Manuele Cerutti

La Forza del Sogno, 2015

Oil on Linen

133 × 195 cm

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Manuele Cerutti is attuned to the materiality of common objects, showcasing the inherent value of these objects through painting. His artmaking ritual involves sourcing his subjects from amidst everyday life, and then arranging them into de-contextualised physical compositions. This action recalls the workings of Arte Povera in the 1960s, when artists sought to challenge valuations of art by incorporating unconventional materials, such as soil twigs, and waste, into their work. However, where these movements favor common materials because they are valueless, Cerutti cherishes such objects because they are uncommonly valuable. In Cerutti’s practice, sculptural arrangements are translated into the language of oil painting, affirming mundane sights as deserving of the care and value traditionally associated with old masters.

The unfortunate sight of plastic caught upon branches or other structures is an ubiquitous sight in urban areas; In La Forza Del Sogno, The Power of Dream, Cerutti recasts this circumstance in the manner of assemblage. The resulting image appears foreign while emulating the familiar; a lurching limb bends to probe a translucent, indefinite clear plastic object form across the picture plane, the cast shadow upon the back wall representing a gnarled, snake-like form. When encountered in common life, these objects are vested with communal concerns. By de-contextualising these humble materials from their situation in public, Cerutti presents them in the manner of portraiture. Replicating the sights of modern life through innovative compositions and masterful painting, Cerutti gives viewers cause to reconsider the aesthetic value inherent to unlikely forms.

the artist

Manuele Cerutti (b. 1976) is an Italian painter graduated from the Accademia Albertina di Belle Arti, Turin. His works has featured in numerous institutional exhibitions, including at the Wilhelm Hack Museum and Stadtmuseum Oldenburg in Germany, the Italian Cultural Institute in London and the GAM in Torino. In 2004 he was awarded the Illy Present Future prize. He currently lives and works in Turin. Manuele Cerutti's paintings are located at the intersection between the history of art, and the artist’s will of rediscovering the object’s essence, taking its pictorial representation as a springboard for further reflection. Stones, bones and scraps of metal, collected by the artist over the years, rest dormant in his studio, until the moment they turn from inert shapes into works of art on his canvases. Taken out of their original context, these ‘actors’ sit for the artist in compositions that are always on the border between balance and precariousness. The artist adopts clean lines and a thin layer technique, in order to create a dialectic relationship between different moments of his narrative. He considers the error, the pentimento as integral to the accomplishment of an artwork. His paintings call to mind stratigraphy; where amongst different layers it is possible to discern evanescent presences in his paintings. Often, such presences are human subjects portrayed in the act of supporting, or contemplating the object – the real focus towards which the whole composition points. In Cerutti’s oeuvre, even car mirrors are divested of all conventional attributes determined by their function, in order to experiment new unstable relationships with space. In the context of his works, roles are subverted: the human being does not emerge as a protagonist anymore, it is rather the object that reclaims its status as a peer to Man. The artist leads the viewer to modify their perception towards daily life elements, which too often pass unnoticed. Although Manuele Cerutti's structures might seem comparable to the tradition of still-life painting, the difference between them is radical: the artist confers a subjectivity to forms that are traditionally inert, that are considered mere ob-jecta. Such subjectivity turns them into protagonists which should be interpreted on the same level as any other social actor.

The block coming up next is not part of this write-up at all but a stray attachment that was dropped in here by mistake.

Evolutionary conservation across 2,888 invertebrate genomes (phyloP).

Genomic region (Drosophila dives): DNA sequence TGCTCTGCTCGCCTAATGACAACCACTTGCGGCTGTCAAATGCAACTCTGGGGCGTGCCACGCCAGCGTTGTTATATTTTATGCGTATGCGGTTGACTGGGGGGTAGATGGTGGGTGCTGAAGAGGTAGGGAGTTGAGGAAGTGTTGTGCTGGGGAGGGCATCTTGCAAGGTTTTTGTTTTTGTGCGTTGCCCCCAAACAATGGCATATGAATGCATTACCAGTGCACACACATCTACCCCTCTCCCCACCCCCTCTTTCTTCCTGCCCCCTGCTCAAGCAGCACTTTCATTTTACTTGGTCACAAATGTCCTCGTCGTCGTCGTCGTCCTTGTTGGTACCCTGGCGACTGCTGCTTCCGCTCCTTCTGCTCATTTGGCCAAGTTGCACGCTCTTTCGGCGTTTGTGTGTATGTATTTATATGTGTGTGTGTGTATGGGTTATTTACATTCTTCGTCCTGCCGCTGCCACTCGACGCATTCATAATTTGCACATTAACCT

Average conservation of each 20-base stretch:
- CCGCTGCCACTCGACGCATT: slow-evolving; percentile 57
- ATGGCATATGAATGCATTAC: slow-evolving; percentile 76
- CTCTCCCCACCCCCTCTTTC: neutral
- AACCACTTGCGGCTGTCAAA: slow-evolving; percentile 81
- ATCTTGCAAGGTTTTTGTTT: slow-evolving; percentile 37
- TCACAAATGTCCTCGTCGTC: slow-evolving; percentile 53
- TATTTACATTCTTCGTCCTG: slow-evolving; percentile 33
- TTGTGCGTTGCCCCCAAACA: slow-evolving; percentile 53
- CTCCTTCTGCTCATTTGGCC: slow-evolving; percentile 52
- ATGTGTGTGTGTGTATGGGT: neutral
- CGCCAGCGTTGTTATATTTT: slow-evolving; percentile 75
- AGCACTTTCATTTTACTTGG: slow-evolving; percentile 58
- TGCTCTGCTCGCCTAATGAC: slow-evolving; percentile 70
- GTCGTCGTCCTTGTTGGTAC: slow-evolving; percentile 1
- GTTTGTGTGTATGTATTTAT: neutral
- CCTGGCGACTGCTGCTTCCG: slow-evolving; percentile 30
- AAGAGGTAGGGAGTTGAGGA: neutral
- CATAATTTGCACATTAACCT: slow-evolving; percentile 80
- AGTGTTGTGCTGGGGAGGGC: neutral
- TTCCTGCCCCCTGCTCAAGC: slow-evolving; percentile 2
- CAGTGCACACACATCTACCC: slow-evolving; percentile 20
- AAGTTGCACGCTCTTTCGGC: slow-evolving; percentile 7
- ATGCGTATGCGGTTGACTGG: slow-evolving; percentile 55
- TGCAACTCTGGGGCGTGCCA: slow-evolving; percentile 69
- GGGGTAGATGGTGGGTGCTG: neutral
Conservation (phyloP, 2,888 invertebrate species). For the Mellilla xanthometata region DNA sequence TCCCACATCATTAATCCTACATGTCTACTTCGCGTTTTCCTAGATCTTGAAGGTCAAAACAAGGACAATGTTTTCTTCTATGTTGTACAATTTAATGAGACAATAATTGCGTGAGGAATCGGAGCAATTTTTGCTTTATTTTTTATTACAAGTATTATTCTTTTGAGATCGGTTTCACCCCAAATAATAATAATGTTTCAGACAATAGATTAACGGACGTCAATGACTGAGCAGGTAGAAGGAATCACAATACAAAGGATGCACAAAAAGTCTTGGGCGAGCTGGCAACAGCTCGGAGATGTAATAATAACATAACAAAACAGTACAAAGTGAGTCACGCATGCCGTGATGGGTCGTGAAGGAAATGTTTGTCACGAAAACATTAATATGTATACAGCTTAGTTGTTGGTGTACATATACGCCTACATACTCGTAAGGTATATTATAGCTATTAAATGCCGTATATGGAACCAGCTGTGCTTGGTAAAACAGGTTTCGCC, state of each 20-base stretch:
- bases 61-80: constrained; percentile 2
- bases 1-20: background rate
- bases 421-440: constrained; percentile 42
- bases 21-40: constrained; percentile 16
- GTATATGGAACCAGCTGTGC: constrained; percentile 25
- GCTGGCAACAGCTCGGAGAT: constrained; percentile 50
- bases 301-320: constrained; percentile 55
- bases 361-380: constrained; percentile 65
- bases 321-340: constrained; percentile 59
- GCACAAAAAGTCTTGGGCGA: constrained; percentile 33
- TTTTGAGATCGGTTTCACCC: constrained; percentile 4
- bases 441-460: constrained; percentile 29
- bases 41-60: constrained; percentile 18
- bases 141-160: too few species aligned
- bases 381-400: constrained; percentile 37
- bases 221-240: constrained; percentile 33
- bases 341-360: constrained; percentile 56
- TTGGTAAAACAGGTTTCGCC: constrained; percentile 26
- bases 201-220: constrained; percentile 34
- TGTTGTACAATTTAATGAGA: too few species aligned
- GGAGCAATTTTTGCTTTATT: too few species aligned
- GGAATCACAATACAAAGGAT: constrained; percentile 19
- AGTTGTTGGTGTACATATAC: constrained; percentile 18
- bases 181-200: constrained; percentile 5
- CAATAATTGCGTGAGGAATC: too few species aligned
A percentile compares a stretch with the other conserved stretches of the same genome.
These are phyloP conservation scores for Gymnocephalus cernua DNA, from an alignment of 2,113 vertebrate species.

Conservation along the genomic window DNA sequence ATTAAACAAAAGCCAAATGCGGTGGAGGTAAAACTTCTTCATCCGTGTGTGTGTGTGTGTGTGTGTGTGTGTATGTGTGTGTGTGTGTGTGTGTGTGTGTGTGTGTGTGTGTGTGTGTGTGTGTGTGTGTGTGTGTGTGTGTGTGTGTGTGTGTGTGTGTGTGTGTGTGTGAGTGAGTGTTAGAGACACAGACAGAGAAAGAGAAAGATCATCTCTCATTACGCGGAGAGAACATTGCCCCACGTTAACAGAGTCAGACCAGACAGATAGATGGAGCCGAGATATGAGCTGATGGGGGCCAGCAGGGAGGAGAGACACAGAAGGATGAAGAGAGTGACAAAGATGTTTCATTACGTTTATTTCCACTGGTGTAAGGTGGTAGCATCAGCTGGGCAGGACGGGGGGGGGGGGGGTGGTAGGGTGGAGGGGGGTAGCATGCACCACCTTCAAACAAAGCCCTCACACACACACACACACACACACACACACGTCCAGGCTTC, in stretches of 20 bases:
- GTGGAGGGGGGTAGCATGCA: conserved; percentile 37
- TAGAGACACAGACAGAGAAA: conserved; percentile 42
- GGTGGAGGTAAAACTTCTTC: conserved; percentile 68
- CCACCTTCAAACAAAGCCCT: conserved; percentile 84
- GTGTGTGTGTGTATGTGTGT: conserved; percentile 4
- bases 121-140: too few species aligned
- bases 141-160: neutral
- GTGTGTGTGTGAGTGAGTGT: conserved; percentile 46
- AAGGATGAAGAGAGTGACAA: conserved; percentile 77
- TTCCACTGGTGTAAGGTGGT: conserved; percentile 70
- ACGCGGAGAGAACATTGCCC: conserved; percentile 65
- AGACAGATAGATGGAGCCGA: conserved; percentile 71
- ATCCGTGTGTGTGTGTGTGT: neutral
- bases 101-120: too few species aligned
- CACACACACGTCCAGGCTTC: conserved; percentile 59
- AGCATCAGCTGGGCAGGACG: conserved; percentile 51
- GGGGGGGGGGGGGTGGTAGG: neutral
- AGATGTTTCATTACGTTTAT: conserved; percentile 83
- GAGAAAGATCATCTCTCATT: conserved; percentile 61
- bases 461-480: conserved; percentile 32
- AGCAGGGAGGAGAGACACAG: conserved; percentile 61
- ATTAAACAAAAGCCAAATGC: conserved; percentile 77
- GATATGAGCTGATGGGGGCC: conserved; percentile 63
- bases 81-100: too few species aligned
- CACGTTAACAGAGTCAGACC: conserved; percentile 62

Cerutti’s oil paintings depict objects in a way that is more reminiscent of portraiture than still life. Humble, inconspicuous objects that belong to the artist, which were forgotten and then repurposed as a means for exploring a more universal set of values, become the sitters for these unlikely portraits.

Manuele Cerutti
on Artuner

Part of the

May 3rd, 2018 until
May 31st, 2018
Curated by ARTUNER